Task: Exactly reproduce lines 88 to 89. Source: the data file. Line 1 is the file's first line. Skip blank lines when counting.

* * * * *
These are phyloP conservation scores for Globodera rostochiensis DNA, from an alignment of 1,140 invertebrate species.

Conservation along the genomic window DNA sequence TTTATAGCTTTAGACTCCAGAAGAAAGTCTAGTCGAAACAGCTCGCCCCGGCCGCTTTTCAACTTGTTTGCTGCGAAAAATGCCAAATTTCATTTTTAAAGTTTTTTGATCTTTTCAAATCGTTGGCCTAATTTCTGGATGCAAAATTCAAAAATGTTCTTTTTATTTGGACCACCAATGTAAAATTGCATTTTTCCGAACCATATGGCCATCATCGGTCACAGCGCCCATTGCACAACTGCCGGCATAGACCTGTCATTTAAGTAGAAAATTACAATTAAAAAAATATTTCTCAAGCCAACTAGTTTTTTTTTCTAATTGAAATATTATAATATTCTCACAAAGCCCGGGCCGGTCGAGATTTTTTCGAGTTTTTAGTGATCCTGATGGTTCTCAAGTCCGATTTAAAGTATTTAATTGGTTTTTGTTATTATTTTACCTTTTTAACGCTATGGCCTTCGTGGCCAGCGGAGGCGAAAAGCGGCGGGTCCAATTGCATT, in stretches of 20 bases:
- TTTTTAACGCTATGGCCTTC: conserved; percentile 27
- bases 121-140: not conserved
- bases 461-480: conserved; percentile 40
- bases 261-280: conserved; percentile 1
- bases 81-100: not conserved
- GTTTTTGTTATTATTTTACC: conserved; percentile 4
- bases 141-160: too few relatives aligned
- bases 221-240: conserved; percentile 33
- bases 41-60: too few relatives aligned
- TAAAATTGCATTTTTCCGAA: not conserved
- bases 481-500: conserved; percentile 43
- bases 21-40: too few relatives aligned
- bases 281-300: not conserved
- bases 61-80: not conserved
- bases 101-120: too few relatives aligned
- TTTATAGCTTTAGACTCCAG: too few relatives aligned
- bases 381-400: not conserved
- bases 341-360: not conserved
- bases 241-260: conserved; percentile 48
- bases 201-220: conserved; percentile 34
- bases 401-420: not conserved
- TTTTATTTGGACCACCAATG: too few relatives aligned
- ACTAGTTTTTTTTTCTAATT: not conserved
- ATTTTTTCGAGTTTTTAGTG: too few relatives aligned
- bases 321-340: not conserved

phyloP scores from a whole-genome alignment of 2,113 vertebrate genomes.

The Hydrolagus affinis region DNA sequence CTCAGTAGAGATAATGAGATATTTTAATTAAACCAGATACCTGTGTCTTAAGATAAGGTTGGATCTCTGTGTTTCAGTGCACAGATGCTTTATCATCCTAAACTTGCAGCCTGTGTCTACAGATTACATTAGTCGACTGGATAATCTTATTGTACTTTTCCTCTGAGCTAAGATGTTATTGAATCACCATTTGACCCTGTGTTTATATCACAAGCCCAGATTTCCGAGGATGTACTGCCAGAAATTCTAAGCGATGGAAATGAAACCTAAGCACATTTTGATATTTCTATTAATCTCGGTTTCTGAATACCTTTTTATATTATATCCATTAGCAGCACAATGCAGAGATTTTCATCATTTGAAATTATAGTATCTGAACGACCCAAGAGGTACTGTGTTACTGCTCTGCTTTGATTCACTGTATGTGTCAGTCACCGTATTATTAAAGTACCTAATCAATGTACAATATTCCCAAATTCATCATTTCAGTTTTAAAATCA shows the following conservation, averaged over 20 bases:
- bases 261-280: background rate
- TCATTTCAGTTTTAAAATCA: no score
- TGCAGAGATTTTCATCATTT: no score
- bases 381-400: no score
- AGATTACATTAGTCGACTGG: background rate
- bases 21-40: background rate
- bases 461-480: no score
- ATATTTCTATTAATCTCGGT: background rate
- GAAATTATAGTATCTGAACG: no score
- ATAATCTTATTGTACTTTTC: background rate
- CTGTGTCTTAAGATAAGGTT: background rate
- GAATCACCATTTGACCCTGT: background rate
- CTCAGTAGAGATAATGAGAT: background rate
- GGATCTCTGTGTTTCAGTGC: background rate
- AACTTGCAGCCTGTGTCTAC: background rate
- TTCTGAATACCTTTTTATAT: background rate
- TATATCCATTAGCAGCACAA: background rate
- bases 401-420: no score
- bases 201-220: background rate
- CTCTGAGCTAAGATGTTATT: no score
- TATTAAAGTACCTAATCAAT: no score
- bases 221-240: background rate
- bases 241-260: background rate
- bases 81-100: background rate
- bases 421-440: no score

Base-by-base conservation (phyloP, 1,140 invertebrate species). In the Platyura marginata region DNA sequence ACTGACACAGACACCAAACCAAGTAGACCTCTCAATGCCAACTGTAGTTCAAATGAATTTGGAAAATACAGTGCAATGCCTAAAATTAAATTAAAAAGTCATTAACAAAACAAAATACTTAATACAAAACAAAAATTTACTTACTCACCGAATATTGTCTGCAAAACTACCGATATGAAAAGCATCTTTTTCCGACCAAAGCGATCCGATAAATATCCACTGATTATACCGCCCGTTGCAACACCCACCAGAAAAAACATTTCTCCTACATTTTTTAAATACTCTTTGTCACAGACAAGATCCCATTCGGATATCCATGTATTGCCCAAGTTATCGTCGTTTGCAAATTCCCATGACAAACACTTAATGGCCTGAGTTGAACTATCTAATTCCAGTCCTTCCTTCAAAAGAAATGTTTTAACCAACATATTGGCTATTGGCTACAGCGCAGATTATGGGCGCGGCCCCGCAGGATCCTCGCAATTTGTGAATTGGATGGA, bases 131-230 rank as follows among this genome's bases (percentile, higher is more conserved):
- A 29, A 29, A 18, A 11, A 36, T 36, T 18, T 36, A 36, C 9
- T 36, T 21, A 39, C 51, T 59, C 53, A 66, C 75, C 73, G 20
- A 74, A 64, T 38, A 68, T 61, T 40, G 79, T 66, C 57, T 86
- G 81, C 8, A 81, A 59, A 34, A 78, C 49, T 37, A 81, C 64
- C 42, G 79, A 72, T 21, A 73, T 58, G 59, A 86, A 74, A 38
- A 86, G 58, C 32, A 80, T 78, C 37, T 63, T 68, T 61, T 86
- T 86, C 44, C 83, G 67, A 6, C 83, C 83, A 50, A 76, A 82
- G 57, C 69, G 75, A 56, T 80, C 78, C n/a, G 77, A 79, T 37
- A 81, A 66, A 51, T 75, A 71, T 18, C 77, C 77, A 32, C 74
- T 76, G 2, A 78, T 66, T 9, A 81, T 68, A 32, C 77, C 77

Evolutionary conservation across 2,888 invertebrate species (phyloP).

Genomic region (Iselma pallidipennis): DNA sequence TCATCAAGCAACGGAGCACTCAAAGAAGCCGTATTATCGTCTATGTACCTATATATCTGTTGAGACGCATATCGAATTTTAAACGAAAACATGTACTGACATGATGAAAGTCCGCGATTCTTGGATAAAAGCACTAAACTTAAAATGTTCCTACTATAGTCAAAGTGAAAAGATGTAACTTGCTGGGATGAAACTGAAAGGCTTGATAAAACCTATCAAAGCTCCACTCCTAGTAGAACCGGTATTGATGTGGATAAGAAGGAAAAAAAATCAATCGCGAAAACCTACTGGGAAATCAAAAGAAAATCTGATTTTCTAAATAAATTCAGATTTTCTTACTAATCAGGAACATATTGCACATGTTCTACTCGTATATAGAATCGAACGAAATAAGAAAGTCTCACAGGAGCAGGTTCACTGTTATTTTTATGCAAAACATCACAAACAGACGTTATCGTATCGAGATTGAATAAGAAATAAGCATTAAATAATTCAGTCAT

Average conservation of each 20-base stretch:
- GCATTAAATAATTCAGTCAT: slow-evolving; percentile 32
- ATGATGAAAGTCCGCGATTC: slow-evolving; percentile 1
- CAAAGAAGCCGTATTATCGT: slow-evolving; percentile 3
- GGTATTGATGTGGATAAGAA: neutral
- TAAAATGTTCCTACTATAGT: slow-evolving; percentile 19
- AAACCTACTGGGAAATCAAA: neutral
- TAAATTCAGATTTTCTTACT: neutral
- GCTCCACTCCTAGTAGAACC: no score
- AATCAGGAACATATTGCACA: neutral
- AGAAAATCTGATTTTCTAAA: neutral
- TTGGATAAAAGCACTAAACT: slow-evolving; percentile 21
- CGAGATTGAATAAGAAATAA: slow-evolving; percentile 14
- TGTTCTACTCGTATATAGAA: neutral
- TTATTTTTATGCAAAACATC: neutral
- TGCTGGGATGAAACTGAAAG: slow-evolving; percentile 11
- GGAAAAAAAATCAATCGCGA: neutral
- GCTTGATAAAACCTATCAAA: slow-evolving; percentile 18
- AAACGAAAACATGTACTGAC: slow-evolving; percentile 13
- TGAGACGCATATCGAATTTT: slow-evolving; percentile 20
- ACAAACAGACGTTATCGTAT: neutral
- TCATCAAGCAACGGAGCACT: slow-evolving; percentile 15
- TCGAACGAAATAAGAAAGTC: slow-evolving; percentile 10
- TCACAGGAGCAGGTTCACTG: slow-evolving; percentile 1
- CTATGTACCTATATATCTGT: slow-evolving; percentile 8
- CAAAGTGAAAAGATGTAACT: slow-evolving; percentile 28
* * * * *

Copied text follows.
- ACAAACAGACGTTATCGTAT: neutral
- TCATCAAGCAACGGAGCACT: slow-evolving; percentile 15